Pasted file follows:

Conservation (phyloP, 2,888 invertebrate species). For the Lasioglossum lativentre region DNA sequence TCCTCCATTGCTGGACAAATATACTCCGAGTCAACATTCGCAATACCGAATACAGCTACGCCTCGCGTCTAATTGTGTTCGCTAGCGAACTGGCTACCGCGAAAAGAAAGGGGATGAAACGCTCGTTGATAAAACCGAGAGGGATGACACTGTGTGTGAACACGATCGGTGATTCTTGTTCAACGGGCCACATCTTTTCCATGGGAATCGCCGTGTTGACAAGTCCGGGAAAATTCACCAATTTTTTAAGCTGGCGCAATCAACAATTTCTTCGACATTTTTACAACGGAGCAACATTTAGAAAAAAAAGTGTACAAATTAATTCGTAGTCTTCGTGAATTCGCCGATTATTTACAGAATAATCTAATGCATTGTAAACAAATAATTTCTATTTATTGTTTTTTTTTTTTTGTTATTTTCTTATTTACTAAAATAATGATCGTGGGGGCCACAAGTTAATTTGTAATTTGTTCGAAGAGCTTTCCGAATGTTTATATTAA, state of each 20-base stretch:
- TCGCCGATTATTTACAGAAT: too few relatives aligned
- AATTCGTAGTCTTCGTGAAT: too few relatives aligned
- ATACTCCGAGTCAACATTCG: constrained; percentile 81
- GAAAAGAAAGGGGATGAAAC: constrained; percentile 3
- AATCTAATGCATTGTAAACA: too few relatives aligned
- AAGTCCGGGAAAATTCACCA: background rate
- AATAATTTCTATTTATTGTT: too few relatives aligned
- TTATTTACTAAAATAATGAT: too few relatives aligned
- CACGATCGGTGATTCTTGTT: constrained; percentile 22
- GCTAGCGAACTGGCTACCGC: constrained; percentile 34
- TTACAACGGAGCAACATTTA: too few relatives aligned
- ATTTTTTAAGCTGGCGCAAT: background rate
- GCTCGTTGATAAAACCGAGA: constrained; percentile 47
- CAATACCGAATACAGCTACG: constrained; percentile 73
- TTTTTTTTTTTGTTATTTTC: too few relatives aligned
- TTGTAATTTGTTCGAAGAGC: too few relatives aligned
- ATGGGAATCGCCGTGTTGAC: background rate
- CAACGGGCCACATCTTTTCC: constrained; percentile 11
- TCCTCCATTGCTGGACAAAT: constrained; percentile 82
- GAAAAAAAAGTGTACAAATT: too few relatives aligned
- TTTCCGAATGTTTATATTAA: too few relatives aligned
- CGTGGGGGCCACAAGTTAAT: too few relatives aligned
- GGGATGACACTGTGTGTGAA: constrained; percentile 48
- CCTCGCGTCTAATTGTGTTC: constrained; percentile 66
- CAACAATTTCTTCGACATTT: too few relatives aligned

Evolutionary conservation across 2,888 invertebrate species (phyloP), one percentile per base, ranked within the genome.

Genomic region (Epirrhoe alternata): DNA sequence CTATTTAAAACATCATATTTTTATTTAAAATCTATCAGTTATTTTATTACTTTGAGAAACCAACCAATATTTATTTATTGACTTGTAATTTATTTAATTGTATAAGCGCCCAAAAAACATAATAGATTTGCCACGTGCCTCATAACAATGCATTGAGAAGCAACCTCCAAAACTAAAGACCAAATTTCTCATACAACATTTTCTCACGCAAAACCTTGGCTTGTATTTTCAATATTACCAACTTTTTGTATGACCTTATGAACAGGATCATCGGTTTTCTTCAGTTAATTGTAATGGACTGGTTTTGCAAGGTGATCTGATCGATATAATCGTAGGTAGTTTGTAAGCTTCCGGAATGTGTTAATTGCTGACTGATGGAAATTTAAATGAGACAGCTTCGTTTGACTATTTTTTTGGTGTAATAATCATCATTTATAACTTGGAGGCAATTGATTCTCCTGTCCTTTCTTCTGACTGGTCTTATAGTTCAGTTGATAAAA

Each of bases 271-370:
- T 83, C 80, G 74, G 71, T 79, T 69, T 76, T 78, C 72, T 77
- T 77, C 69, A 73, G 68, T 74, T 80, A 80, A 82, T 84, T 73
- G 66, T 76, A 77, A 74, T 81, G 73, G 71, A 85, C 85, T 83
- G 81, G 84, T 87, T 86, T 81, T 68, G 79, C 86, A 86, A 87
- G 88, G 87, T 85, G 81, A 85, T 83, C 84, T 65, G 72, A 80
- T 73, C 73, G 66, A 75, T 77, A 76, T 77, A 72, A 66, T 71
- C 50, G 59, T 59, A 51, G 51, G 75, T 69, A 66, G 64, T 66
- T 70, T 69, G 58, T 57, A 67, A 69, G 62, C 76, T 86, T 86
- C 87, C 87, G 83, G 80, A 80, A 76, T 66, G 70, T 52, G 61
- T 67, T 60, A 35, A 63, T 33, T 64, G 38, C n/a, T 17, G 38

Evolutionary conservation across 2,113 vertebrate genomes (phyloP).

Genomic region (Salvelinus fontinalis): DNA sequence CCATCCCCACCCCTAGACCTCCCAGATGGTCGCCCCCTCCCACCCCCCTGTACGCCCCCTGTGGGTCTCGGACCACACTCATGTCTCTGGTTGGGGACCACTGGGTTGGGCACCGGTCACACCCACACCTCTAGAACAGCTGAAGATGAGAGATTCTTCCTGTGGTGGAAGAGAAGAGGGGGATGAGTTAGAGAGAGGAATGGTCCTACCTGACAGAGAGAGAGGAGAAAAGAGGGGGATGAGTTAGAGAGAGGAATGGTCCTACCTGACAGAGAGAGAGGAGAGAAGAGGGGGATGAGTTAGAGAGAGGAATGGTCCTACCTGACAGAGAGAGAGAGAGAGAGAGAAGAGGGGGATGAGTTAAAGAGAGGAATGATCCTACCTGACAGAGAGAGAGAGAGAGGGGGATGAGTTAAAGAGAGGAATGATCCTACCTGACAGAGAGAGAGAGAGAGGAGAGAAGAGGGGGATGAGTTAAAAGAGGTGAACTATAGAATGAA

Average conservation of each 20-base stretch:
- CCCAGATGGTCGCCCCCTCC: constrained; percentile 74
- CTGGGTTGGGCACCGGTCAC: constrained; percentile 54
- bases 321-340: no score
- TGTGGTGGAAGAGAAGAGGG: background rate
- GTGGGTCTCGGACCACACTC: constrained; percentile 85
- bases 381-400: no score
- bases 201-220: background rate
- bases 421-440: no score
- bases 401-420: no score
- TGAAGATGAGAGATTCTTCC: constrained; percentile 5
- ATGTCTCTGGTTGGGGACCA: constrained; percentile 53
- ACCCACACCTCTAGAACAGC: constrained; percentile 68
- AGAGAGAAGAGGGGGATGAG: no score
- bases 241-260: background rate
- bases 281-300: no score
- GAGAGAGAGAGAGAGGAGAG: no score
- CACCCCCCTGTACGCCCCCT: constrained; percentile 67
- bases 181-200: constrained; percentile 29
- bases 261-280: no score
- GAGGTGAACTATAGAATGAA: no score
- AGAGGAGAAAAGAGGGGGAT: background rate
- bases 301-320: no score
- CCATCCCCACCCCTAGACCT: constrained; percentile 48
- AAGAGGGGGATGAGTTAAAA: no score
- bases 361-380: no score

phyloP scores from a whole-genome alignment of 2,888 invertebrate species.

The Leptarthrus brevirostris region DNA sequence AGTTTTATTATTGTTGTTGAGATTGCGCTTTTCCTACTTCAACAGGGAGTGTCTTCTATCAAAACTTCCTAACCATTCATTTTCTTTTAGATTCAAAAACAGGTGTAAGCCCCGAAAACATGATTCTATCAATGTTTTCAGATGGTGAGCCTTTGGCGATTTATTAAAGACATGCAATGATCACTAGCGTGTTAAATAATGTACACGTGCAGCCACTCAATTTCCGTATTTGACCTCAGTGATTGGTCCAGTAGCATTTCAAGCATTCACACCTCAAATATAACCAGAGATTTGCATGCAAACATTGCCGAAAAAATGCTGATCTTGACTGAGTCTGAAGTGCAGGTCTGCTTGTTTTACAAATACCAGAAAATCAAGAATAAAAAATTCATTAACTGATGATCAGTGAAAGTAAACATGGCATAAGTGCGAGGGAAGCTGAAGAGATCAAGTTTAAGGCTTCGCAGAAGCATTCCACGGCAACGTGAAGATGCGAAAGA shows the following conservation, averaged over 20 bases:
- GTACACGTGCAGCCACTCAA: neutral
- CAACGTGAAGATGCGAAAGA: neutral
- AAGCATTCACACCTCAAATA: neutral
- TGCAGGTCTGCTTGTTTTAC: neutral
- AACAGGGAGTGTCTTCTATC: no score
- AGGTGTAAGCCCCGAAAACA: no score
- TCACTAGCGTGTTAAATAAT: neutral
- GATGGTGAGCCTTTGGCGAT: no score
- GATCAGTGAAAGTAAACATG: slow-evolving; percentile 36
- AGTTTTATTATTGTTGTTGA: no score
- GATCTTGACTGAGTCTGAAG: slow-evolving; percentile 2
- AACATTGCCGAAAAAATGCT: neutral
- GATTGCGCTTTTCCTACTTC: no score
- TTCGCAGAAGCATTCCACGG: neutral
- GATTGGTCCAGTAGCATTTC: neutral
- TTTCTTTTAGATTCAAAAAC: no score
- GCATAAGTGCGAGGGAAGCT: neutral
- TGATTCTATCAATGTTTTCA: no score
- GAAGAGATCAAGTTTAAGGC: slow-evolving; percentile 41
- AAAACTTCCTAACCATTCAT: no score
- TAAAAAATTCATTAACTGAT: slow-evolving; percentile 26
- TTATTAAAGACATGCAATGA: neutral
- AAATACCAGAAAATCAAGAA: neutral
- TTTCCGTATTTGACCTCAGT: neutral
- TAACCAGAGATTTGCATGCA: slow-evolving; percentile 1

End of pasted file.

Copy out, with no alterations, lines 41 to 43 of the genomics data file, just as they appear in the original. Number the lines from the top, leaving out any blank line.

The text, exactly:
Genomic region (Salvelinus fontinalis): DNA sequence CCATCCCCACCCCTAGACCTCCCAGATGGTCGCCCCCTCCCACCCCCCTGTACGCCCCCTGTGGGTCTCGGACCACACTCATGTCTCTGGTTGGGGACCACTGGGTTGGGCACCGGTCACACCCACACCTCTAGAACAGCTGAAGATGAGAGATTCTTCCTGTGGTGGAAGAGAAGAGGGGGATGAGTTAGAGAGAGGAATGGTCCTACCTGACAGAGAGAGAGGAGAAAAGAGGGGGATGAGTTAGAGAGAGGAATGGTCCTACCTGACAGAGAGAGAGGAGAGAAGAGGGGGATGAGTTAGAGAGAGGAATGGTCCTACCTGACAGAGAGAGAGAGAGAGAGAGAAGAGGGGGATGAGTTAAAGAGAGGAATGATCCTACCTGACAGAGAGAGAGAGAGAGGGGGATGAGTTAAAGAGAGGAATGATCCTACCTGACAGAGAGAGAGAGAGAGGAGAGAAGAGGGGGATGAGTTAAAAGAGGTGAACTATAGAATGAA

Average conservation of each 20-base stretch:
- CCCAGATGGTCGCCCCCTCC: constrained; percentile 74